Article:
Don't shut me out! Why bitcoin wallets shouldn't lock you out after 3 attempts


Last updated June 1, 2020, 5:30 a.m. | Posted by Leon Johnson

Why do bitcoin apps have login screens?

Login screens help ensure only authorised people can access your wallet. It provides an extra level of security in addition to the devices login measures such as faceid, passcodes, passwords, etc.

Are login screens necessary?

Only when the user asks for it! Desktop and mobile applications benefit from a first line of defence provided by the devices operating system - a password or similar tool needed to logon to the device. Entering a passcode to unlock your phone, and then another for your app can frustrate the user and make the app less enjoyable to use. Ultimately users should be in control of how the software works for them.

How many attempts before you lock me out?

A 4 digit passcode has 10,000 combinations. A 6 digit passcode has 1,000,000 combinations. Why would you lock a user out after just 3 incorrect attempts? How many attempts should I get before you lock me out? Should you ever lock me out?

Let's have a look at what different bitcoin apps do.

Muun

This bitcoin wallet forces you to create a pin needed to access the app. I chose a 4 digit code. The app gives you 3 attempts before locking you out, after which you have to use your recovery key to restore access to your funds.



Green

This app gives you 3 attempts to enter your 6 digit code. The app requires that you are online which suggests that your pin code is stored on Blockstream servers. If so, why can't they email me my pin when I've forgotten it? Ideally there would be an additional recovery system other than relying on people to enter their mnemonic.



Bluewallet

By default this app has no login screen which is one of the many reasons this app feels user friendly.

You can set up an encrypted password and you can make an unlimited number of attempts without it locking you out.

Coinbase Wallet

During onboarding, this crypto wallet forces you to set up a 6 digit passcode. You can change the settings to enforce a passcode check when making a transaction or when accessing the app. No recourse exists if you forget your passcode other than your mnemonic seed.



Trezor Model T

You have to set up a 4 digit passcode protecting access to the device. This code is also required when broadcasting transactions, this makes sense as the first passcode is analogous to unlocking your phone, the second is similar to accessing the app.

Electrum (version 3.3.4)

The desktop wallet Electrum allows the user to optionally encrypt a wallet file using a password of your choice. You are allowed an unlimited number of attempts, however if you forget your password there is no way to recover your funds other than by entering your mnemonic seed.



How do other financial apps compare?

For reference how do these apps compare to fintech ones such as CashApp or Revolut which both secure funds for millions of users?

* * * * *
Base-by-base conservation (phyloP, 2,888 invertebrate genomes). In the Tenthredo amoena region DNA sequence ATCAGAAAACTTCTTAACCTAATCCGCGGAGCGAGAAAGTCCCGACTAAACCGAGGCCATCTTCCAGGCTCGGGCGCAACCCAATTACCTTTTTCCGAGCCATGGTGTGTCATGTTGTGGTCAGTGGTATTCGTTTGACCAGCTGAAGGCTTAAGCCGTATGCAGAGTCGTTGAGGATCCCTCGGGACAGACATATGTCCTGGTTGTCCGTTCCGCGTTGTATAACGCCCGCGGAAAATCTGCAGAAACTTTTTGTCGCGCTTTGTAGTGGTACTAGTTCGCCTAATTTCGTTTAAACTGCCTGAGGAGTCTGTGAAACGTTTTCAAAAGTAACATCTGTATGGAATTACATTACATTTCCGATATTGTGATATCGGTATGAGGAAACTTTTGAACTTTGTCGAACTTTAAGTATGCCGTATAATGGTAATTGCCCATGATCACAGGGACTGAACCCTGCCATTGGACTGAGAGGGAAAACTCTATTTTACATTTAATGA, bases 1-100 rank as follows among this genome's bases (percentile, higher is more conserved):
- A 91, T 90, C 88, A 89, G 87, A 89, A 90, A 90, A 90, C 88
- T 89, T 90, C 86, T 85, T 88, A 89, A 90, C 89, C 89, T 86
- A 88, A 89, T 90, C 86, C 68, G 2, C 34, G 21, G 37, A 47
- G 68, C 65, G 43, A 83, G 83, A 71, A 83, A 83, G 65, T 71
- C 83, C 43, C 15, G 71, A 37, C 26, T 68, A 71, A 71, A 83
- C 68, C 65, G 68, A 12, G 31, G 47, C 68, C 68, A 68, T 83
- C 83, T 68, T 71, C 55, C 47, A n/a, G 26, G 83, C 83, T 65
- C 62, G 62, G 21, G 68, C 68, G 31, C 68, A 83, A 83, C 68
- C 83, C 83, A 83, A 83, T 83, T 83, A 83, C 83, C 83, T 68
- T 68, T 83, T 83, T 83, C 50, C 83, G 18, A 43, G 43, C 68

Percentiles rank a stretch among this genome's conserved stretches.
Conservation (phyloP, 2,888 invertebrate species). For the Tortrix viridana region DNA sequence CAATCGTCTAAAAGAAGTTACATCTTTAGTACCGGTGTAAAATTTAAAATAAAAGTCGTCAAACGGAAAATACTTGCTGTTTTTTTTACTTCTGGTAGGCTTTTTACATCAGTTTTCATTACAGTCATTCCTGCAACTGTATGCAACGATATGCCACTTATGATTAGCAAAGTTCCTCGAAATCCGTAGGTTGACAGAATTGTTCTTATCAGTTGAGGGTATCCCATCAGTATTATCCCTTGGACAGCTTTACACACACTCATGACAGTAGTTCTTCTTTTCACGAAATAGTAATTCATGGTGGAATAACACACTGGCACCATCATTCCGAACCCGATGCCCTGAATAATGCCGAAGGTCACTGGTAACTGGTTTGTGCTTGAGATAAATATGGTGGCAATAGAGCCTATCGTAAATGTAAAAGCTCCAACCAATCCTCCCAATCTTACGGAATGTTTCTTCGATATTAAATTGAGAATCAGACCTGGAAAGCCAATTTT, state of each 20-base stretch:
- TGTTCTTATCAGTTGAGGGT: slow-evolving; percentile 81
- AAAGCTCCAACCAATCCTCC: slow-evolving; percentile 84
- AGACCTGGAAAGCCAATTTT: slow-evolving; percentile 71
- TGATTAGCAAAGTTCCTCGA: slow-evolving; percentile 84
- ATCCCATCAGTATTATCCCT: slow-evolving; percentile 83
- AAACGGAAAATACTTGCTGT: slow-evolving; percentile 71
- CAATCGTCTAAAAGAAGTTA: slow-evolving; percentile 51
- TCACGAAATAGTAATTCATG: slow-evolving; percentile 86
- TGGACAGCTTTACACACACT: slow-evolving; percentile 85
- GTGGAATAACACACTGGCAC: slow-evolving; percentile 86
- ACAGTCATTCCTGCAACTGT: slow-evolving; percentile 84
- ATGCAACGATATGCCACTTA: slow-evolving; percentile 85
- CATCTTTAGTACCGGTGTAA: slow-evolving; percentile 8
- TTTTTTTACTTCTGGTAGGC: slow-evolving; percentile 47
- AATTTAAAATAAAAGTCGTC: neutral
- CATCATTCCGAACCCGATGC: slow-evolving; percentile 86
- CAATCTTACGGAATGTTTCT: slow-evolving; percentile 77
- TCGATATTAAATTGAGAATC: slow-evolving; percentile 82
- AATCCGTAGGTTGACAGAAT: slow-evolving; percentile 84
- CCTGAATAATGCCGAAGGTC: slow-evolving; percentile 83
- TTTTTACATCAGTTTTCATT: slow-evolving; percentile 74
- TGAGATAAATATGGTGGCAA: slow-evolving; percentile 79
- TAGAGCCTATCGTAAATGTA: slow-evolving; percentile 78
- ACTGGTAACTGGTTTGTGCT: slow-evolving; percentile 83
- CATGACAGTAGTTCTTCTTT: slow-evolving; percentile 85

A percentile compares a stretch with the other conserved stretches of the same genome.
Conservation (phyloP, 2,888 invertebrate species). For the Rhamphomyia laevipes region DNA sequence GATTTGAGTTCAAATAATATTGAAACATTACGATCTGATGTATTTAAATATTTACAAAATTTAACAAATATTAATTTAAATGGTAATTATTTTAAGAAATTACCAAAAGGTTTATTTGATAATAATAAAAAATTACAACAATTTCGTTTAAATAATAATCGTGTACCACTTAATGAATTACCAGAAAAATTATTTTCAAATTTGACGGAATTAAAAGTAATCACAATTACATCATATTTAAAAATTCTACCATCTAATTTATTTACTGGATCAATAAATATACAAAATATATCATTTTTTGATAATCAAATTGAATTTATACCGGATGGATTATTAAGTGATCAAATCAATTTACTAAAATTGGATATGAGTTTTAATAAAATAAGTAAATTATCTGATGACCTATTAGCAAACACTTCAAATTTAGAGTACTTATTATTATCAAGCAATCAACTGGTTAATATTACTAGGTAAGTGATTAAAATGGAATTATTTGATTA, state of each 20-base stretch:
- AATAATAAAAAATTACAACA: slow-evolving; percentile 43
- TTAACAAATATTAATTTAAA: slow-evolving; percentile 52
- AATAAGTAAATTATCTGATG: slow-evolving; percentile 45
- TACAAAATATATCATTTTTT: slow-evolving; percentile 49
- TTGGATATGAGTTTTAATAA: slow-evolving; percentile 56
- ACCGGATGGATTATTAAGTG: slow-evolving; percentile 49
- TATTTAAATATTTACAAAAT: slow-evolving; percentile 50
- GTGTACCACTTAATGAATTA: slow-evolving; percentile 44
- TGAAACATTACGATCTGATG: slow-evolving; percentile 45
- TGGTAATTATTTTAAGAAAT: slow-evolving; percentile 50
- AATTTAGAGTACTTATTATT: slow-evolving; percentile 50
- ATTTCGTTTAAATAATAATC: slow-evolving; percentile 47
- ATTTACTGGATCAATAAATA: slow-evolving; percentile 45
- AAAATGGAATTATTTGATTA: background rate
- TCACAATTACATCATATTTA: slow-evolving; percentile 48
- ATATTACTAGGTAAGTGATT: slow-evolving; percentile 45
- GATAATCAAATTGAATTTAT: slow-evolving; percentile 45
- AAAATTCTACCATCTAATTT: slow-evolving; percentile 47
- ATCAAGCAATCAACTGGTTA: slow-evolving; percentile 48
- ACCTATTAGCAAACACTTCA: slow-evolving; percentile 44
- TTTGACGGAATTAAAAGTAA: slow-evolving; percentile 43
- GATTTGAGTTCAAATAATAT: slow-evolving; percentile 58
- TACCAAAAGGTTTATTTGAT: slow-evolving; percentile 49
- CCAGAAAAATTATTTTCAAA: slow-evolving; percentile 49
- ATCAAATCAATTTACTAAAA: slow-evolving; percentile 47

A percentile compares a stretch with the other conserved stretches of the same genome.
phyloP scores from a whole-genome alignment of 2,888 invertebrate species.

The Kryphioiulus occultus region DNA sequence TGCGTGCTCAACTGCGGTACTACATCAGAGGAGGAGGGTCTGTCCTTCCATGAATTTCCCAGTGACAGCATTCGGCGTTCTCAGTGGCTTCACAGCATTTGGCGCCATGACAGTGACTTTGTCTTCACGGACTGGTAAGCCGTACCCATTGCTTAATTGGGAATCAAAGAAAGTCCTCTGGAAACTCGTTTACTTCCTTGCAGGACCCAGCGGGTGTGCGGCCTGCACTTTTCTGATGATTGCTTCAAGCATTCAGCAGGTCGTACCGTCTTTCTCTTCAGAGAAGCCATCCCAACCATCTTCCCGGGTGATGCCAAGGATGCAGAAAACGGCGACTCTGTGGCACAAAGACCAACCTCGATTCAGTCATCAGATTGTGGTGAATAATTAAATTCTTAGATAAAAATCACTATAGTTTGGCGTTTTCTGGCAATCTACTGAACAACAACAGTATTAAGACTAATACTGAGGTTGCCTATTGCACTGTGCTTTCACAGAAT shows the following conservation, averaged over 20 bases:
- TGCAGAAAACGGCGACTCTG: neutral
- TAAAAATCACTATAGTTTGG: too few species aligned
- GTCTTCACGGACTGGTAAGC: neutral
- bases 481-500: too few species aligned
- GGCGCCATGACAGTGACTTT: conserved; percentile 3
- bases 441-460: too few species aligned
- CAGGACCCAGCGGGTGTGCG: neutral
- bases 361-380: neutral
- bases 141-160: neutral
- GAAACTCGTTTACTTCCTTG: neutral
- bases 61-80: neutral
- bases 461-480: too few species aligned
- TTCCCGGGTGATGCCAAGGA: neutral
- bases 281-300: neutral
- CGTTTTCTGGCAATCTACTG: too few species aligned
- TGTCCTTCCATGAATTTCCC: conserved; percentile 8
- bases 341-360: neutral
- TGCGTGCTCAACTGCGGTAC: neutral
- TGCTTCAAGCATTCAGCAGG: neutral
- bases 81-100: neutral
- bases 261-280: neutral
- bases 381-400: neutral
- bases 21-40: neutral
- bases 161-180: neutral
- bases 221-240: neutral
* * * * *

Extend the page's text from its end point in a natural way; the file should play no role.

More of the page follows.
Cash app

Adding a 4-digit security lock is optional. If I forget my passcode the app can email me my pin!

cashapp.jpg

Revolut

The mobile banking app allows users to add an optional 4 digit passcode to prevent unwanted access to the app. It allows 4 failed attempts and adds a delay between each failed attempt to slow down a potential attacker. There is an option to recover your password by email if you forget your passcode.

Conclusion

For many, bitcoin is a large proportion of their life savings. Security has to be taken seriously when creating these apps. Pins and passwords in bitcoin apps are a second line of defence against unwanted access, the device’s passcode or password (present by default on most operating systems) is the first.

Pins and passwords on software based bitcoin wallets should be optional, on hardware wallets it should be on by default but that too should be optional. 

Developers and designers should accept that there are legitimate reasons why a user may forget his pin or password. Providers should help users understand the risks involved in adding extra security measures as well as the risk of forgoing them.

 

It is unnecessary to completely lock users out without providing multiple methods to recover access. Using your mnemonic seed as one method is a start but we can do better.

Apps that run on computers and mobile devices can store the user's email address and (potentially after a delay) send the pin/password to the user.

Recommendations for bitcoin app makers

  1. Make passwords and pins optional
  2. Explain the rules and implications of forgetting a password or pin before setting it up
  3. Consider encouraging users to take more security measures when the value of their coins go over certain limits
  4. Provide more than one alternative method of recovery
    1. email the user (even non-custodial apps can do this)
    2. provide a password hint
    3. use mnemonic seed
  5. If you are going to lock a user out, provide at least 5 attempts. Why 5? The industry standard of 3 is ridiculously low, 4 isn't much better, 5 is approaching reasonable.
  6. If you are going to lock a user out, don't count duplicate password/passcode attempts (they probably thought they mistyped it)
  7. Lock the account in increasing time increments




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